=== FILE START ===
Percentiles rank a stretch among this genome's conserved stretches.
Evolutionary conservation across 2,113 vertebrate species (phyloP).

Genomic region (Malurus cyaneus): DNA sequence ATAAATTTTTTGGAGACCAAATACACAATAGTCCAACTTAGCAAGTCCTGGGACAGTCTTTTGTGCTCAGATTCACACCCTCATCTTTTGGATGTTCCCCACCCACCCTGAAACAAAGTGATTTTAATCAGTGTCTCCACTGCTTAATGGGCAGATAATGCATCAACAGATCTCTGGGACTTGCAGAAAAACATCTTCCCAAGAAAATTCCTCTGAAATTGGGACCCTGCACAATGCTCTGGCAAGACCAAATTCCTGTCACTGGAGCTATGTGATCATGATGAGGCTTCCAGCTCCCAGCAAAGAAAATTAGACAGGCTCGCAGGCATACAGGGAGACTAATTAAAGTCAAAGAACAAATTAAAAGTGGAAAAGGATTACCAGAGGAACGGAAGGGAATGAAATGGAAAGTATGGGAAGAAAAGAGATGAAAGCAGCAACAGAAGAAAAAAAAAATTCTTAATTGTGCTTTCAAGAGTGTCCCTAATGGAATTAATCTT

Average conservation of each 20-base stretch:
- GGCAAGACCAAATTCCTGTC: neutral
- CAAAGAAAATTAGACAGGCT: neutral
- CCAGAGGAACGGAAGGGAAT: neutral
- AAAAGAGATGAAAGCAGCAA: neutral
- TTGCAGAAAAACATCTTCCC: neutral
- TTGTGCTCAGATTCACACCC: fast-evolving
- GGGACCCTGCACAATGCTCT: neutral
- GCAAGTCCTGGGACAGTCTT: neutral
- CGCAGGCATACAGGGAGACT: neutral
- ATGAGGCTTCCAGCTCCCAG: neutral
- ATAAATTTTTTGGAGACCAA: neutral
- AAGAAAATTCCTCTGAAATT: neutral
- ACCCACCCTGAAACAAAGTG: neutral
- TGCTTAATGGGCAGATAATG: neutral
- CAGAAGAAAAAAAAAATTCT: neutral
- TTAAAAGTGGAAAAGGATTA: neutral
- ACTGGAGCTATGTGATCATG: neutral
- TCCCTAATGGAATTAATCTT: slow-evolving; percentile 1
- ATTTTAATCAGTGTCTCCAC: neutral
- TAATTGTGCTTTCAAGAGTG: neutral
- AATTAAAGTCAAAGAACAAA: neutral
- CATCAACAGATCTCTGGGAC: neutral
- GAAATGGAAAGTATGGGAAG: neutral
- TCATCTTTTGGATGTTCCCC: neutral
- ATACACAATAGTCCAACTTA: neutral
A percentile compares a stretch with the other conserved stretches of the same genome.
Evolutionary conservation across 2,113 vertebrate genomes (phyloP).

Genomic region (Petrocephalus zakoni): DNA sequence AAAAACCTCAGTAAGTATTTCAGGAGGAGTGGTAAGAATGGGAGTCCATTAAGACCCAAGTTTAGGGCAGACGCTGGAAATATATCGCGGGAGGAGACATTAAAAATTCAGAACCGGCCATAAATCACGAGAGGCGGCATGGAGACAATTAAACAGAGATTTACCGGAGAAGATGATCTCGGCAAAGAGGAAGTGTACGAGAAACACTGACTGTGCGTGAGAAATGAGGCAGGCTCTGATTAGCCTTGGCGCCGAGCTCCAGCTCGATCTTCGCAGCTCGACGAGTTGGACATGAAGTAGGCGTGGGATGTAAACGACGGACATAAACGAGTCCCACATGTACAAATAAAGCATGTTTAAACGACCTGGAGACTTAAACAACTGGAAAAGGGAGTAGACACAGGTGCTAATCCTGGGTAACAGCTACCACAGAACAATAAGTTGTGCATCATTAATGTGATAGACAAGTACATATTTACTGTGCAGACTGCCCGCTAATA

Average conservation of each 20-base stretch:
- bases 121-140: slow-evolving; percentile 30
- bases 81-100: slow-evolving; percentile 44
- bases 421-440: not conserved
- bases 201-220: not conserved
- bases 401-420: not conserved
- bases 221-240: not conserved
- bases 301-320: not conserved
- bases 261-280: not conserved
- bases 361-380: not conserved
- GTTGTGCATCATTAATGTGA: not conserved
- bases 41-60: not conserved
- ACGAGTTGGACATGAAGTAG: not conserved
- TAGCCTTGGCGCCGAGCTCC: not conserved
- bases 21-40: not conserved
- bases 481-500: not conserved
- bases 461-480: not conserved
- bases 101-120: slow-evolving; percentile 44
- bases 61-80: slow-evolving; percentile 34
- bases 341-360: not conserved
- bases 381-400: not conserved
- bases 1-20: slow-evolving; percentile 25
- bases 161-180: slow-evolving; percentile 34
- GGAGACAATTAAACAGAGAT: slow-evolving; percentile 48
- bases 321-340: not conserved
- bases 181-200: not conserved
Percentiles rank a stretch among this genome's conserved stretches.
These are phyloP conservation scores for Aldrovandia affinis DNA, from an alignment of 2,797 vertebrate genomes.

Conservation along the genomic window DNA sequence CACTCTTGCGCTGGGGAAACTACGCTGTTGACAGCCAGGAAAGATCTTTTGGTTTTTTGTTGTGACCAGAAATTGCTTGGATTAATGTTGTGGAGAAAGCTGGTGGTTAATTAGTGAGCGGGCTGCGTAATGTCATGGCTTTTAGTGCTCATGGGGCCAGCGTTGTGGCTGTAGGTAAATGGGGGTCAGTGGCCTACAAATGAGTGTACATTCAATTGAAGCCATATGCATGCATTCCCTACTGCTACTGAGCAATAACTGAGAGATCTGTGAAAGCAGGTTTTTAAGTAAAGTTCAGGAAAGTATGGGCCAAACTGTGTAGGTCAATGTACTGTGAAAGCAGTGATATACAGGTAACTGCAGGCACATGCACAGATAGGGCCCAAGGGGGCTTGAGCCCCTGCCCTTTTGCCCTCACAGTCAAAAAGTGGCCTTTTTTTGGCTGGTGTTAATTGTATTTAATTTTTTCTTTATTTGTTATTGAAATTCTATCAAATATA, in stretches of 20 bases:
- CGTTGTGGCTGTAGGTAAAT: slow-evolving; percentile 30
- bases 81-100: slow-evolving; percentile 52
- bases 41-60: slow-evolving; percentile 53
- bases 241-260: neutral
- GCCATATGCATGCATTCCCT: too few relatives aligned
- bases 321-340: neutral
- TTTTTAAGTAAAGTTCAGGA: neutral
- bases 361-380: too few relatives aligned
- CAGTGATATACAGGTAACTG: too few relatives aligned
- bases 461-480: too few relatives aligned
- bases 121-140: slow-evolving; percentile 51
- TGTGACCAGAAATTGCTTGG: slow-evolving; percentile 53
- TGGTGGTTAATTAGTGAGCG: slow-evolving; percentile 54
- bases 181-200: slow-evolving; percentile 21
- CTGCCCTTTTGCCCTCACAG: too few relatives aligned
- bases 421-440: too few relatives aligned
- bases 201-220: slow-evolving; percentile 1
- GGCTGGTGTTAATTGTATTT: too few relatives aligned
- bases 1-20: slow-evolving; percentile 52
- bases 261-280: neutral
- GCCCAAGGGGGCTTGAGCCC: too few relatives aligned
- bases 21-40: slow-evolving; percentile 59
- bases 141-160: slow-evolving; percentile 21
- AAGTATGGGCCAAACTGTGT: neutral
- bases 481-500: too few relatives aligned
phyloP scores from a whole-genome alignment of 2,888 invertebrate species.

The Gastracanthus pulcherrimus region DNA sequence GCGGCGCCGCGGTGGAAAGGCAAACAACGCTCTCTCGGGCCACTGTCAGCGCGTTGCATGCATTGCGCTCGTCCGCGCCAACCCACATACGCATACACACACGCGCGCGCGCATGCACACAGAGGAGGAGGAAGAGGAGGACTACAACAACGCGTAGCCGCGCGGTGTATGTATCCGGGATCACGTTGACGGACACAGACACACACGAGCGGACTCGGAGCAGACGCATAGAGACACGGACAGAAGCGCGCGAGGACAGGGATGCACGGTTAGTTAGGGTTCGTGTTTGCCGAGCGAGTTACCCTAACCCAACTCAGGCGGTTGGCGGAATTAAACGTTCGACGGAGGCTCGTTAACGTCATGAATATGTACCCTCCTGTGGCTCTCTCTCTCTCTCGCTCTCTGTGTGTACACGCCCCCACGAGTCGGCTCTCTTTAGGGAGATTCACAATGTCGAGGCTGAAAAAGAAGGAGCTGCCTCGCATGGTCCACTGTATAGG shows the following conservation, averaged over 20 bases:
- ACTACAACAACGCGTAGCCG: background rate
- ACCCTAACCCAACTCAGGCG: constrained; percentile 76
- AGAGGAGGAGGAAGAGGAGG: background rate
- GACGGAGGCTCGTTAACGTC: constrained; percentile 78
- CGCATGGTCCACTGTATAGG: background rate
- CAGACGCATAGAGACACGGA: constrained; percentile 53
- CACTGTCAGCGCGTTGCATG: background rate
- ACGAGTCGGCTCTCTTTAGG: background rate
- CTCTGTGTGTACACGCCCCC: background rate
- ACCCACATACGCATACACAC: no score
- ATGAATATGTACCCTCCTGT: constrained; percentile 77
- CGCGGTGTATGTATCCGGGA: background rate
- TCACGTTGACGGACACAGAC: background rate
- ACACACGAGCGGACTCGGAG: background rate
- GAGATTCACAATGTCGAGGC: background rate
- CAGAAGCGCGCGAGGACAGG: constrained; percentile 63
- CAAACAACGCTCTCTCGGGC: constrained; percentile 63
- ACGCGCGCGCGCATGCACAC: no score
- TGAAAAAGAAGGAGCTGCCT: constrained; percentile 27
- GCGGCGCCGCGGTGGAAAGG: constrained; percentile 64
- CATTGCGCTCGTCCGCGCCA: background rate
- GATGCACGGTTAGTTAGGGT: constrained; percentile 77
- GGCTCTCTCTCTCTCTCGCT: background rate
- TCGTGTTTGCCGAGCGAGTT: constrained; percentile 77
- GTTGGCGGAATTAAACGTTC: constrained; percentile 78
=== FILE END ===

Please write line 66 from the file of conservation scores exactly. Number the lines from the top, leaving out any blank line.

- GCCATATGCATGCATTCCCT: too few relatives aligned